What’s your favourite time of the year? For me it’s Autumn as we’ve moved away from the heat of summer and there’s still enough warmth in the soil for seeds to germinate and mature plants to reach their full potential.
Most of the summer crops have now finished, and just the last few of the pumpkins are yet to be harvested. In the Kitchen Garden there’s still an opportunity to have a photo taken holding what I’ve named Photopumpkin which I also refer to as the Pumpkin of Happiness. This is in reference to all of the smiling faces of the people who have been photographed holding the pumpkin.
Some of the mainstay crops that we have growing throughout the year for Yellow Billy Restaurant are carrots, beetroot and radishes. Apart from all being root crops as long as the soil preparation is adequate prior to sowing the seeds the other common factor with these plants is they all have very few problems.
About 10 years ago when I was working as a private landscape garden contractor a customer gave me a rhubarb plant to take home. Since that time the one plant has been divided and replanted multiple times to the point where I had too many growing at home so I brought a mass of them to Piggs Peake Winery. We have a whole garden bed now dedicated to growing rhubarb throughout the year and coming into winter the flavour is at its peak. You can enjoy our organically grown rhubarb this season at Yellow Billy Restaurant. The gift of the one rhubarb plant just keeps on giving.
In the Piggs Peake Winery the vintage season has nearly finished. One of the benefits for the kitchen garden is we can access masses of grape waste that we add to our compost bays and also to the worm farm. The grape skins in particular are certainly welcomed by the worms as evident by how fast the worms multiply when the skins are added to the worm farm. Shredded paper from the Winery office is also another favourite of the worms.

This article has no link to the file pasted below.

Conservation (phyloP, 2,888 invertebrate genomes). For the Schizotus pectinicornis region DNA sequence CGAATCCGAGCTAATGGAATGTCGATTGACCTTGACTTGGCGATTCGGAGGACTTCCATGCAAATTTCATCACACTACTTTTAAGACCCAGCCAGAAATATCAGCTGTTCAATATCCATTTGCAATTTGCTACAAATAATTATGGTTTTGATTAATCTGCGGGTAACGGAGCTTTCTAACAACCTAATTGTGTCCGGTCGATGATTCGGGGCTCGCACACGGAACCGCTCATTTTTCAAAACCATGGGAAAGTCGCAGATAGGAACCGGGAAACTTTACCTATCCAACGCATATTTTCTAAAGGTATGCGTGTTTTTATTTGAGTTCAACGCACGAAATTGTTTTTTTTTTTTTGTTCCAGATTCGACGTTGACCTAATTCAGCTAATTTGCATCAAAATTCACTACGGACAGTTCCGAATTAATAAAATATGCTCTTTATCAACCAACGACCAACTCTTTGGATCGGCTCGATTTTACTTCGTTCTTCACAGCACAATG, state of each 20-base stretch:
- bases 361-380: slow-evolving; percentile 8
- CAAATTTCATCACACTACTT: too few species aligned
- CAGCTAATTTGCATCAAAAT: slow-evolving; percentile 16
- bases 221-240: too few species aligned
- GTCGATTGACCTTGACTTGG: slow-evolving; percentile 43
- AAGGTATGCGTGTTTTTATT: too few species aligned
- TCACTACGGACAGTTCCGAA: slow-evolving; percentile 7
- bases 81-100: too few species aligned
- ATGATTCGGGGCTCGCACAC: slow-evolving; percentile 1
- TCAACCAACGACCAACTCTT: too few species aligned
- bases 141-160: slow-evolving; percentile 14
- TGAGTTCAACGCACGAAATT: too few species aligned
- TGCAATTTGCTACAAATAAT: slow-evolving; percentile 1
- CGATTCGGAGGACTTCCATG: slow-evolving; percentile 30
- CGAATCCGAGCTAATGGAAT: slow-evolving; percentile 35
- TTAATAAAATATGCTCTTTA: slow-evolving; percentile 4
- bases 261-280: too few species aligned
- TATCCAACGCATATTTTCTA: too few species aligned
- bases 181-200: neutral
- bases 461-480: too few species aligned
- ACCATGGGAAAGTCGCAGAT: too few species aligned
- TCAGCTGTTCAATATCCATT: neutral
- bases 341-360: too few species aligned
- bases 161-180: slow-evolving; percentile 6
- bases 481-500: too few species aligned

On a larger scale the bulk waste from vintage is being composted onsite to be reused for developing the gardens at Piggs Peake. Sawdust from old hardwood timber and bulk green waste from the property is also added to the compost. When the mix is staying to break down we also add compost worms to help value add the product.
When you drive into Piggs Peake you can notice that the entrance gardens are undergoing a transformation. The garden on the southern side of the entrance has now been completed with new edging and the planting of new plants. The feature river stone also enhances the appearance of the new garden.
During the month of May we have guided tours of the Kitchen Gardens here at Piggs Peake on Friday mornings leading into lunch which will include a tour of vegetables, herbs, fruit trees and bushfood areas. You never know, there might be a few surprises during the tour.
So, revisit our website again soon to check our blog piggs in the garden and we’ll be back with further updates on the progress of our gardens during the Autumn season. We also might see you at one of our Kitchen Garden tours.